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The Risks of Independence

I’ve been working (hardly working it seems at times) the last 23 days straight between the last two shows which overlapped leaving us no break in between. While it has not been extremely physically demanding it does require my presence for the long hours from opening to close every day.

In the meantime, Hil has been sick with pneumonia! It came on pretty quickly and within 48 hours she was in bed on anti-biotics and barely able to move. She’s recovering after three visits to clinics and doctor’s offices but we would really have been up a creek if it wasn’t for my father being around to help take care of the kids while I worked the donut booth.

Running lean and mean allows us to be flexible and cut out a lot of overhead that we can keep as profit. We can make decision pretty quickly and travel across country to add shows to our calendar or conversely call it quits and head to the beach with no other responsibility than to our family. But when one half of your team gets sick it is REAL HARD to pick up the slack and still keep working.

Especially with young infants, getting sick is pretty much a given. Any time we take the kids to a park or playground we are pretty much guaranteed there will be at least one child sick and snotty to pass germs around. As parents, we accept that is part of building their natural defenses as they grow older. But for us as adults, we just get sick- and it’s no fun!

As any mother knows, you do more than just watch children all day. Cleaning, changing, entertaining, and about a dozen more jobs keep a modern mother weary and overworked more than my 12 hours day in the donut booth because it never ends. It’s a 24 hour per day job that doesn’t end for decades!

We managed to make it through both shows with the help of my father watching the kids while Hil was bedridden. He is, of course, now sick in bed with a cold from the kids and I’m struggling with symptoms as well. Hil is mobile but not 100% so we are limping along trying not to relapse into sickness.

Of all things, sickness is my biggest enemy. If I can work, I can make money. If I’m healthy, I can take care of my family. Even a bad cold or flu can wipe out our chances of filling the financial coffers which starts an entire cascading effect of problems.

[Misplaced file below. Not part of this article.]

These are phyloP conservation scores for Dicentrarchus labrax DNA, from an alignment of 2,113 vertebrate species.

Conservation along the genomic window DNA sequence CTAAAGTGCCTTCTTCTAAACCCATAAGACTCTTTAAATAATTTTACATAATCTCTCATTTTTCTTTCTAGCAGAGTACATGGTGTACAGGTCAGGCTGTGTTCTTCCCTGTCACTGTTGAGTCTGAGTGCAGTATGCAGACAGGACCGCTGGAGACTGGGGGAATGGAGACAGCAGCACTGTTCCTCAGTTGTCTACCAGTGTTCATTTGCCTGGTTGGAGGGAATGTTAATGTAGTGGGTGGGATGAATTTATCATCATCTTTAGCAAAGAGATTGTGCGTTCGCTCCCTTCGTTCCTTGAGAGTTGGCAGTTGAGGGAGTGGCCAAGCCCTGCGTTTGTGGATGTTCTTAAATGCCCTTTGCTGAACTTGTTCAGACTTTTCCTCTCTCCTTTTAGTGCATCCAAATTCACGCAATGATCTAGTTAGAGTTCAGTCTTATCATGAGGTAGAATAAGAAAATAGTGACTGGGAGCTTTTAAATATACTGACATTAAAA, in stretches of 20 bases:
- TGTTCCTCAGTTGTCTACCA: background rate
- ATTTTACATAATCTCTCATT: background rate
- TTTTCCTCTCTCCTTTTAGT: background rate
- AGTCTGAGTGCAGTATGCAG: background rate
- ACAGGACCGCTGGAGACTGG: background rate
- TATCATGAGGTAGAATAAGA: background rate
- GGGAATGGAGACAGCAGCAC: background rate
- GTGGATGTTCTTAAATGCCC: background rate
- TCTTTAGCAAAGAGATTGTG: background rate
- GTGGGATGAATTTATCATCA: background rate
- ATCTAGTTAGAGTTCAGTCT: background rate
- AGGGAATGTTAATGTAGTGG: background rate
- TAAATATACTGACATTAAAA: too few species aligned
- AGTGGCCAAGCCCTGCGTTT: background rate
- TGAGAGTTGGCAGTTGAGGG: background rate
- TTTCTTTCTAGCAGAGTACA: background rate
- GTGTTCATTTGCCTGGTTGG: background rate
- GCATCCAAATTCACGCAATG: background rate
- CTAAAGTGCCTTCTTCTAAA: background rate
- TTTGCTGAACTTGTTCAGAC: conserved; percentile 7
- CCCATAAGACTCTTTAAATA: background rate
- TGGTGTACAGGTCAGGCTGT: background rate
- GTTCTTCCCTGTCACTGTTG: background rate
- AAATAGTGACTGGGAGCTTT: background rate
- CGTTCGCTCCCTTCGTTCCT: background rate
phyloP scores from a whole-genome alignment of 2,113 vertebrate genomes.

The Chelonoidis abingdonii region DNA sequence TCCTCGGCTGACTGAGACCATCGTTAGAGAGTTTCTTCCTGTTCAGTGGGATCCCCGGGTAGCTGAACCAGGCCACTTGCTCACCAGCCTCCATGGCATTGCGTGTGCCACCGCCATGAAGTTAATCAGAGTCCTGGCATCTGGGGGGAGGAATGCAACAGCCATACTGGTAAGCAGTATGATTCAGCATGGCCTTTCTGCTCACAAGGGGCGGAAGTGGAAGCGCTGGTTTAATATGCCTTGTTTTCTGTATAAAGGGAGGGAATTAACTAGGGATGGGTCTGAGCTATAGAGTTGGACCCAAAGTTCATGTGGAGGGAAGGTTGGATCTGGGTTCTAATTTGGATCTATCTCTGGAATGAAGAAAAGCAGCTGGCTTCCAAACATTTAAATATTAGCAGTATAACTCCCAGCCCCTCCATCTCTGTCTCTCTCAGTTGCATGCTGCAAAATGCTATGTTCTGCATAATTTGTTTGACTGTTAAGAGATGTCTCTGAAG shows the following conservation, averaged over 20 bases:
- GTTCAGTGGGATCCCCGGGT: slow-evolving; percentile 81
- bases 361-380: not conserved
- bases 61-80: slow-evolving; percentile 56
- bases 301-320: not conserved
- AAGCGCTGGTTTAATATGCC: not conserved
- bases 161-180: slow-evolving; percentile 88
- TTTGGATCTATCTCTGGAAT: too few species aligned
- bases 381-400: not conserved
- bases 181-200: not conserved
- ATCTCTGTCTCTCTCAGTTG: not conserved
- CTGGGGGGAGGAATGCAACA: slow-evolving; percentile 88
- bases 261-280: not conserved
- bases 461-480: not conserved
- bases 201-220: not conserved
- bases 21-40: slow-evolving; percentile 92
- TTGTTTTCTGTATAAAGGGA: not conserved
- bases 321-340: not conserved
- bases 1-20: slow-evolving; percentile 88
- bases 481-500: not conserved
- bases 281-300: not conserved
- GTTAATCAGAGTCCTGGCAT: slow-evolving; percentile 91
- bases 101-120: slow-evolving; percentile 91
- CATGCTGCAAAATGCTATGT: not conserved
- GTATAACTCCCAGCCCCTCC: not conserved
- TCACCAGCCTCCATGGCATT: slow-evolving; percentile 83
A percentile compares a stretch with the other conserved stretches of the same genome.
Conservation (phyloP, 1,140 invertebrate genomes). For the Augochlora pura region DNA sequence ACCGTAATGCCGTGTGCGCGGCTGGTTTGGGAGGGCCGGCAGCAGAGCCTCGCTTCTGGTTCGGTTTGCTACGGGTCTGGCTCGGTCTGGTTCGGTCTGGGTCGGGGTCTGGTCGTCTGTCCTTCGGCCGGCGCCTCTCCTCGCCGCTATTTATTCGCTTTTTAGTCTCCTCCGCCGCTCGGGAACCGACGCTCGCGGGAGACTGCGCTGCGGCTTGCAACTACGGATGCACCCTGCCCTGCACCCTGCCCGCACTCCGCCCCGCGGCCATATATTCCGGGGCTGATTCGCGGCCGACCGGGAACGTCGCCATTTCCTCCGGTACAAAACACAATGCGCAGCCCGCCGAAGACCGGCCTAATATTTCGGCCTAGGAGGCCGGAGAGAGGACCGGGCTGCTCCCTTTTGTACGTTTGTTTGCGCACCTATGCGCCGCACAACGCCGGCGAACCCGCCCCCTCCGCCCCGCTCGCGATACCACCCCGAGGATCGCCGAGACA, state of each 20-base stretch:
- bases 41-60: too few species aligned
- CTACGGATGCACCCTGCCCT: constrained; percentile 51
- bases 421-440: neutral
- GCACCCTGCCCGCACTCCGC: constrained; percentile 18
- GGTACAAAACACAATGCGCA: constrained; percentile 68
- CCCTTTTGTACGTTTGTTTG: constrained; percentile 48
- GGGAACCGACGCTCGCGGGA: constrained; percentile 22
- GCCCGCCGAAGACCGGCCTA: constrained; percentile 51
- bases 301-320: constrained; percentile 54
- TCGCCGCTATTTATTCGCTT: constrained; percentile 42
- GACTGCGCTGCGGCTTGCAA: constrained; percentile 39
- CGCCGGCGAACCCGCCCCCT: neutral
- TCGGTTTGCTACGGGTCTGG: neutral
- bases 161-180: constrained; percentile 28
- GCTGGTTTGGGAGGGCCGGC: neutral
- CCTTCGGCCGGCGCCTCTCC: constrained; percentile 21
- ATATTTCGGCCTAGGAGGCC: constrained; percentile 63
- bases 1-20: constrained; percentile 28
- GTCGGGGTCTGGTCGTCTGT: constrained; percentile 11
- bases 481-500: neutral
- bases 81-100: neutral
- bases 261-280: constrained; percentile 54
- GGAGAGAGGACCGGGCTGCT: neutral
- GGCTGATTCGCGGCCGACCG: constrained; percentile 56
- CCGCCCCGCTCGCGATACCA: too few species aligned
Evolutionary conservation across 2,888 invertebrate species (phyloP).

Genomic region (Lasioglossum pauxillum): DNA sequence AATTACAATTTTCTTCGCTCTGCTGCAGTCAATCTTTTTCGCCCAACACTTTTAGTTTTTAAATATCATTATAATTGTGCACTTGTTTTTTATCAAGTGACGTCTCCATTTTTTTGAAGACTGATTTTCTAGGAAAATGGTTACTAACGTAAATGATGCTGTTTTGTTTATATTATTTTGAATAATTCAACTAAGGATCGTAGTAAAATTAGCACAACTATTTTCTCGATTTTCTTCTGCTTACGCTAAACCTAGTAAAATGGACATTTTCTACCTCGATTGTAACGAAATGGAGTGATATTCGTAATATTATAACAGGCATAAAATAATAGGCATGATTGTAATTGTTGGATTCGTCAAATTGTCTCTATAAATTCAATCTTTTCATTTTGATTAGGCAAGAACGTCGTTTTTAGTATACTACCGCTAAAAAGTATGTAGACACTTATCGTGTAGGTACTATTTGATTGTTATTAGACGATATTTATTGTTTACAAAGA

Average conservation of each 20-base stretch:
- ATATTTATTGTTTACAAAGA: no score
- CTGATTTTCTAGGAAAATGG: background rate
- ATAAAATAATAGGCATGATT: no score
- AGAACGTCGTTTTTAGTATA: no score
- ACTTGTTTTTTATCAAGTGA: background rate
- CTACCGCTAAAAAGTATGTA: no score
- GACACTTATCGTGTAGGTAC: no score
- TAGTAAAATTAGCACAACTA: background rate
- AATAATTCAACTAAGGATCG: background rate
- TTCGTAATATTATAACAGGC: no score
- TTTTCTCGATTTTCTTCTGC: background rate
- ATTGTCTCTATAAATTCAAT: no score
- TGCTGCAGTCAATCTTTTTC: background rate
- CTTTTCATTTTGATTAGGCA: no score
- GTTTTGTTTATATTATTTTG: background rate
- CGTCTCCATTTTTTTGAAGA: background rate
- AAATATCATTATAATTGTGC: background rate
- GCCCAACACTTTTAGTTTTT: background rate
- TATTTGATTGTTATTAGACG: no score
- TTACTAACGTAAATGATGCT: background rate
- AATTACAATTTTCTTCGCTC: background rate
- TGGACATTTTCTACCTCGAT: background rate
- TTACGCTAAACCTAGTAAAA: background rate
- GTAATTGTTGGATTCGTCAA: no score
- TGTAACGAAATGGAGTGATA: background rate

The Catch-22 is, of course, we can defend against this impending disaster with a certain amount of rainy day savings. Until we get out of the financial hole, however, we are on the edge risking everything until the next paycheck. This may sound familiar to a lot of folks out there in a similar situation. Sadly, there is a significant part of our population that is one paycheck away from being homeless and believe me- everything breaks. So it is only a matter of time before the inevitable occurs!

There’s not much to do about this conundrum. Cross your fingers and keep plugging. A frugal nature and constant diligence helps, but there still is the whole to dig yourself out of first.

Hil is better than I am at making health a priority but it is now more than a personal decision, it’s a business requirement! Especially with our lifestyle, A healthy strong body is critical to being able to straddle living on a boat and working fairs and festivals the rest of the year. Feeling relatively crappy right now, the image of being fit and healthy is very attractive. Of course, I can imagine the end result without all the sacrifice in between.

I think it’s time to make my health a higher priority or else I need to change our long term plans of living on a boat. We’ve come this far, why let poor eating habits and the lack of exercise destroy our dreams?

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1 comment to The Risks of Independence

  • Damon

    I should buy stock in the company that makes Cold Ease and Zycam. I think I was on Zycam for the entire month of December. The second Amber or Scarlett get even a sniffle, I start taking ecinacea and vitamin C. It’s cheap if ordered off the internet. It’s a constant battle. Good luck.